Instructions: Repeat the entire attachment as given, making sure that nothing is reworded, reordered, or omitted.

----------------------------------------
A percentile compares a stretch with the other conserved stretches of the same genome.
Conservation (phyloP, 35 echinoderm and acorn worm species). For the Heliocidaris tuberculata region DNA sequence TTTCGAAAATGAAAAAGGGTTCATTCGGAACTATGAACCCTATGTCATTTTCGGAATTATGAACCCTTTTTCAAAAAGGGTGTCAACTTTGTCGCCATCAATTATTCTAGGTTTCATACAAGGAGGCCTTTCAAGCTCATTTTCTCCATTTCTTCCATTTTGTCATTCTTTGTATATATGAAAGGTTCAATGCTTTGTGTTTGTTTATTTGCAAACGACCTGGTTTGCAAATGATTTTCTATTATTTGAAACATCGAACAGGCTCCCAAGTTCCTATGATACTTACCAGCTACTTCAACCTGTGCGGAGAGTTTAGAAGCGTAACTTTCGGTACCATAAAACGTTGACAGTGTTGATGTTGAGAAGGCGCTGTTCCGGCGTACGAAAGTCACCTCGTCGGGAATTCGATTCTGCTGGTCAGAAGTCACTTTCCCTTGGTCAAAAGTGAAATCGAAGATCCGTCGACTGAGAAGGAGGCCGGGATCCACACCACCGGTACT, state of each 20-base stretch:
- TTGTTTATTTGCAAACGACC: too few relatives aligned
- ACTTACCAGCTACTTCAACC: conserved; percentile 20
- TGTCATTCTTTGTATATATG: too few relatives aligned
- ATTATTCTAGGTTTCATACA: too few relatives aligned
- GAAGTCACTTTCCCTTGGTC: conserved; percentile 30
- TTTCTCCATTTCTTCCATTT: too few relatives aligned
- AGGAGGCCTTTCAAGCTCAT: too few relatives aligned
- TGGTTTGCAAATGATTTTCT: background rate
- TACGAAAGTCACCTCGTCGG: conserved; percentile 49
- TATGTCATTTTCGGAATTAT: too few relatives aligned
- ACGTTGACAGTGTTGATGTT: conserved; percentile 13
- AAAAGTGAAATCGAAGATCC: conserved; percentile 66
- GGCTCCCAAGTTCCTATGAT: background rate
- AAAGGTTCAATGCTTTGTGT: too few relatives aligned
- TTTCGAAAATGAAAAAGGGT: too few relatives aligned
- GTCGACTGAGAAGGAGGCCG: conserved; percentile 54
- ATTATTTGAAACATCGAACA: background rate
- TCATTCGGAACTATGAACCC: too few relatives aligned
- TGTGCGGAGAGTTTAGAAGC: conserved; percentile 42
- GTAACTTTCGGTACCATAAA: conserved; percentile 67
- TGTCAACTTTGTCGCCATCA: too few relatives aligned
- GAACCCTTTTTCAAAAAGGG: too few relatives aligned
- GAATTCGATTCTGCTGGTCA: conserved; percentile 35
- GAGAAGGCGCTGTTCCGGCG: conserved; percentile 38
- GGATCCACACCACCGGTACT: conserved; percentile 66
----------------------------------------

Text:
A percentile compares a stretch with the other conserved stretches of the same genome.
Conservation (phyloP, 35 echinoderm and acorn worm species). For the Heliocidaris tuberculata region DNA sequence TTTCGAAAATGAAAAAGGGTTCATTCGGAACTATGAACCCTATGTCATTTTCGGAATTATGAACCCTTTTTCAAAAAGGGTGTCAACTTTGTCGCCATCAATTATTCTAGGTTTCATACAAGGAGGCCTTTCAAGCTCATTTTCTCCATTTCTTCCATTTTGTCATTCTTTGTATATATGAAAGGTTCAATGCTTTGTGTTTGTTTATTTGCAAACGACCTGGTTTGCAAATGATTTTCTATTATTTGAAACATCGAACAGGCTCCCAAGTTCCTATGATACTTACCAGCTACTTCAACCTGTGCGGAGAGTTTAGAAGCGTAACTTTCGGTACCATAAAACGTTGACAGTGTTGATGTTGAGAAGGCGCTGTTCCGGCGTACGAAAGTCACCTCGTCGGGAATTCGATTCTGCTGGTCAGAAGTCACTTTCCCTTGGTCAAAAGTGAAATCGAAGATCCGTCGACTGAGAAGGAGGCCGGGATCCACACCACCGGTACT, state of each 20-base stretch:
- TTGTTTATTTGCAAACGACC: too few relatives aligned
- ACTTACCAGCTACTTCAACC: conserved; percentile 20
- TGTCATTCTTTGTATATATG: too few relatives aligned
- ATTATTCTAGGTTTCATACA: too few relatives aligned
- GAAGTCACTTTCCCTTGGTC: conserved; percentile 30
- TTTCTCCATTTCTTCCATTT: too few relatives aligned
- AGGAGGCCTTTCAAGCTCAT: too few relatives aligned
- TGGTTTGCAAATGATTTTCT: background rate
- TACGAAAGTCACCTCGTCGG: conserved; percentile 49
- TATGTCATTTTCGGAATTAT: too few relatives aligned
- ACGTTGACAGTGTTGATGTT: conserved; percentile 13
- AAAAGTGAAATCGAAGATCC: conserved; percentile 66
- GGCTCCCAAGTTCCTATGAT: background rate
- AAAGGTTCAATGCTTTGTGT: too few relatives aligned
- TTTCGAAAATGAAAAAGGGT: too few relatives aligned
- GTCGACTGAGAAGGAGGCCG: conserved; percentile 54
- ATTATTTGAAACATCGAACA: background rate
- TCATTCGGAACTATGAACCC: too few relatives aligned
- TGTGCGGAGAGTTTAGAAGC: conserved; percentile 42
- GTAACTTTCGGTACCATAAA: conserved; percentile 67
- TGTCAACTTTGTCGCCATCA: too few relatives aligned
- GAACCCTTTTTCAAAAAGGG: too few relatives aligned
- GAATTCGATTCTGCTGGTCA: conserved; percentile 35
- GAGAAGGCGCTGTTCCGGCG: conserved; percentile 38
- GGATCCACACCACCGGTACT: conserved; percentile 66